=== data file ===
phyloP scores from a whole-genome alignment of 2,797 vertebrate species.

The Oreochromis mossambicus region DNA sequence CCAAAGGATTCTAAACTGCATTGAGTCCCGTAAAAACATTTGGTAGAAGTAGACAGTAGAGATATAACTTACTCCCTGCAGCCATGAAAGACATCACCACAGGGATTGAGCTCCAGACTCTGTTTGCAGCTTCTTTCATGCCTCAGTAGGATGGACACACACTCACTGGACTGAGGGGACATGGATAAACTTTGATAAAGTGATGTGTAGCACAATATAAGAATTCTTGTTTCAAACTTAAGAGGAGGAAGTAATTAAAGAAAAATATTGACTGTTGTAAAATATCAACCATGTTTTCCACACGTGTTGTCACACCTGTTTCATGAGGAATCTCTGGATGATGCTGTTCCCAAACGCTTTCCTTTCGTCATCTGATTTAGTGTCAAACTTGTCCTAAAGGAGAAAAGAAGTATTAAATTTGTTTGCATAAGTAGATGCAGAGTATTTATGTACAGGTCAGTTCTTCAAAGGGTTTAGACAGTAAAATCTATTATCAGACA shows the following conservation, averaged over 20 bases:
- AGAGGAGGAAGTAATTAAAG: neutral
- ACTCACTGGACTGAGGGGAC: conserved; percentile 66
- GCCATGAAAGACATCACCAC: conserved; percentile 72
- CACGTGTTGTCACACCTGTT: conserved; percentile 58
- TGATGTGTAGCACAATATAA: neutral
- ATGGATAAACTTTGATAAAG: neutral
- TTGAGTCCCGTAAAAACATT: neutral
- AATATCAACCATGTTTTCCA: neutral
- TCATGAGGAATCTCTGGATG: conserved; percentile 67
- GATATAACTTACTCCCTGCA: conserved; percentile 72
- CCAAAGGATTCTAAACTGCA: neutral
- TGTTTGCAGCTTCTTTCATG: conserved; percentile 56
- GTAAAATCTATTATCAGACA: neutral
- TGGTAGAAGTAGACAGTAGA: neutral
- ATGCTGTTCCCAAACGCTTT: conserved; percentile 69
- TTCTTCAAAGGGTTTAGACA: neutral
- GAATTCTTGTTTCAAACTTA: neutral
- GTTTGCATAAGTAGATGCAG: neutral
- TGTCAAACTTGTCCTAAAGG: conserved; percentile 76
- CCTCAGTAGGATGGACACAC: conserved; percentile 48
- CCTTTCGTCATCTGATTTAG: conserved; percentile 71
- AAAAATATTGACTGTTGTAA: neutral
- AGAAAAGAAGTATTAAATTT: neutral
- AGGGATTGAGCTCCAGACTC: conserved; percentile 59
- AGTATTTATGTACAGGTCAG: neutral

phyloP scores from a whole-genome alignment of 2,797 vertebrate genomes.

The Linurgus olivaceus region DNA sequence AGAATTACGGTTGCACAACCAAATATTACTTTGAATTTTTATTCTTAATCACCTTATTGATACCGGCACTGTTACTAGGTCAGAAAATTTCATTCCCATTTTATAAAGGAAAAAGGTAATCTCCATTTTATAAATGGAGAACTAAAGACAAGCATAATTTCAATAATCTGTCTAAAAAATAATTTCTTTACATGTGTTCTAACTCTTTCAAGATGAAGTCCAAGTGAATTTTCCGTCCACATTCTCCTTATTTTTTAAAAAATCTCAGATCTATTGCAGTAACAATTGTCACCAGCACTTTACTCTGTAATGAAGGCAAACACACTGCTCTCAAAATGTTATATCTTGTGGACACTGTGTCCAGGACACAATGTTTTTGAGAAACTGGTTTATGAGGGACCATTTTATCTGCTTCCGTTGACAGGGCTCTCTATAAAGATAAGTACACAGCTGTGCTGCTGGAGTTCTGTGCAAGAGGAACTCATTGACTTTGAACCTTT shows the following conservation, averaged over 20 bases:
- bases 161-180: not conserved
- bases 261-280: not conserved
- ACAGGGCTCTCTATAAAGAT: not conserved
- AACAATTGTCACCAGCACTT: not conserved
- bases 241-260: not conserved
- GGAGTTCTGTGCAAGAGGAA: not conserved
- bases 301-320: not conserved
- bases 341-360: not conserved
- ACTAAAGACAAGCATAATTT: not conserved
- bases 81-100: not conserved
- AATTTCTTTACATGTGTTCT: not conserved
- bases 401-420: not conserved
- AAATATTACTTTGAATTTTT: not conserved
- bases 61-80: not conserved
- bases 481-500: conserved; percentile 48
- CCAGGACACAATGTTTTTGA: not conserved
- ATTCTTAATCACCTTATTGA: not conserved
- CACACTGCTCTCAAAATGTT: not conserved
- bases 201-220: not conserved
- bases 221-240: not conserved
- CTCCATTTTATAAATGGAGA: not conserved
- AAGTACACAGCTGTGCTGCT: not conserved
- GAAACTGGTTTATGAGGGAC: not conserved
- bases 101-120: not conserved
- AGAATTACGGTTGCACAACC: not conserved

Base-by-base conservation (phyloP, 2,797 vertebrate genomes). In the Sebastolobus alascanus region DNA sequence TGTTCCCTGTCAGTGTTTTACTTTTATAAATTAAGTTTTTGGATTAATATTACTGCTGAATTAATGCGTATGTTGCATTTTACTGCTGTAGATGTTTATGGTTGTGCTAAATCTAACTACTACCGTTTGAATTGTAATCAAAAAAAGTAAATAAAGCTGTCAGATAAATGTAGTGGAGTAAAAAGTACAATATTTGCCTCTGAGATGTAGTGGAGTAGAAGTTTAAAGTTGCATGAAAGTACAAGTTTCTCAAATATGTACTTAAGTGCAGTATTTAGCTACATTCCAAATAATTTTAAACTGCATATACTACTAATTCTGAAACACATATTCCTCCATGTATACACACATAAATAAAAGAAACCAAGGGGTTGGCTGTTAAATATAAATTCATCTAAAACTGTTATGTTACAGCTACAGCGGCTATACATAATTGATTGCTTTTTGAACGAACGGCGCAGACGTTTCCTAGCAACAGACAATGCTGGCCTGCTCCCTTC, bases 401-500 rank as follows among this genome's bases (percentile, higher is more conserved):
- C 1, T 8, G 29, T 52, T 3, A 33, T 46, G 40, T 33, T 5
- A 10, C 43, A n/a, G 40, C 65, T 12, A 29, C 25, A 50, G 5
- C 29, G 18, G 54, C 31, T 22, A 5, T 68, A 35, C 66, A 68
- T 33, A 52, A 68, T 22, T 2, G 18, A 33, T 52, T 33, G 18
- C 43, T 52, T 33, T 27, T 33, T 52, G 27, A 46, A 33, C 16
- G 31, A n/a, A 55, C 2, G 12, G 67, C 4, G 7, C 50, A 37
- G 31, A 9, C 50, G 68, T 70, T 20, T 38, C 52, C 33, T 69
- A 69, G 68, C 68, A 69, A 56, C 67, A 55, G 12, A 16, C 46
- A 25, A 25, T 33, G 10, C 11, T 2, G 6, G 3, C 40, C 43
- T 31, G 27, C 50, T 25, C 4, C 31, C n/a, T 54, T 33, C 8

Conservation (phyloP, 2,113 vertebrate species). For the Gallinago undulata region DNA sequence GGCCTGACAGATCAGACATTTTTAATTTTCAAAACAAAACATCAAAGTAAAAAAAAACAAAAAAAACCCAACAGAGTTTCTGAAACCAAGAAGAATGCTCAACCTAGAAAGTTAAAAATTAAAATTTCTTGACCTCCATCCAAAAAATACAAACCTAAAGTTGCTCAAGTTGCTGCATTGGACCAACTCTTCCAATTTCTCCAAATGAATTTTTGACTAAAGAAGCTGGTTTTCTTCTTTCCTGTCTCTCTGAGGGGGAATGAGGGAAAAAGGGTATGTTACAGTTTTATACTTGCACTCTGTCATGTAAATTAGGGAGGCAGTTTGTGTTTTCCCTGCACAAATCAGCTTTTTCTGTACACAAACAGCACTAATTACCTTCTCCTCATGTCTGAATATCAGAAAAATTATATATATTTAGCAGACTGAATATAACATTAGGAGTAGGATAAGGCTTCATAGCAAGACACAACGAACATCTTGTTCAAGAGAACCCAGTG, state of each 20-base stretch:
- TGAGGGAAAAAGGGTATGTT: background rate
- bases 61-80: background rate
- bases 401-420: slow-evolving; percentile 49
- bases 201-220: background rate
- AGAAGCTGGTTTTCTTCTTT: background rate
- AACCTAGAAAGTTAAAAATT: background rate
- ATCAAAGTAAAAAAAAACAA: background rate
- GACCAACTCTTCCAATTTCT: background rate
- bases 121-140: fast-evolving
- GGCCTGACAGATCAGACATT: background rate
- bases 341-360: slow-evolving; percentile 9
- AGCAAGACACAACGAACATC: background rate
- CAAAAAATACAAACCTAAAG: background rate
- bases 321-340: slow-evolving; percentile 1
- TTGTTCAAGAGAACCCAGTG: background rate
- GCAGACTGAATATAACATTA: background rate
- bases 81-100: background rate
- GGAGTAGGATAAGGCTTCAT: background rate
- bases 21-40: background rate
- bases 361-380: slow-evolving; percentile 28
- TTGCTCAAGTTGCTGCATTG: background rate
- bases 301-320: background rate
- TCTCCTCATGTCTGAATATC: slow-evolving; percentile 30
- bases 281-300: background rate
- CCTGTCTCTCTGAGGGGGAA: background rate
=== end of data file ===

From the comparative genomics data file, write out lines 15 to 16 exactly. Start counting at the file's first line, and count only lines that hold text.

- GTAAAATCTATTATCAGACA: neutral
- TGGTAGAAGTAGACAGTAGA: neutral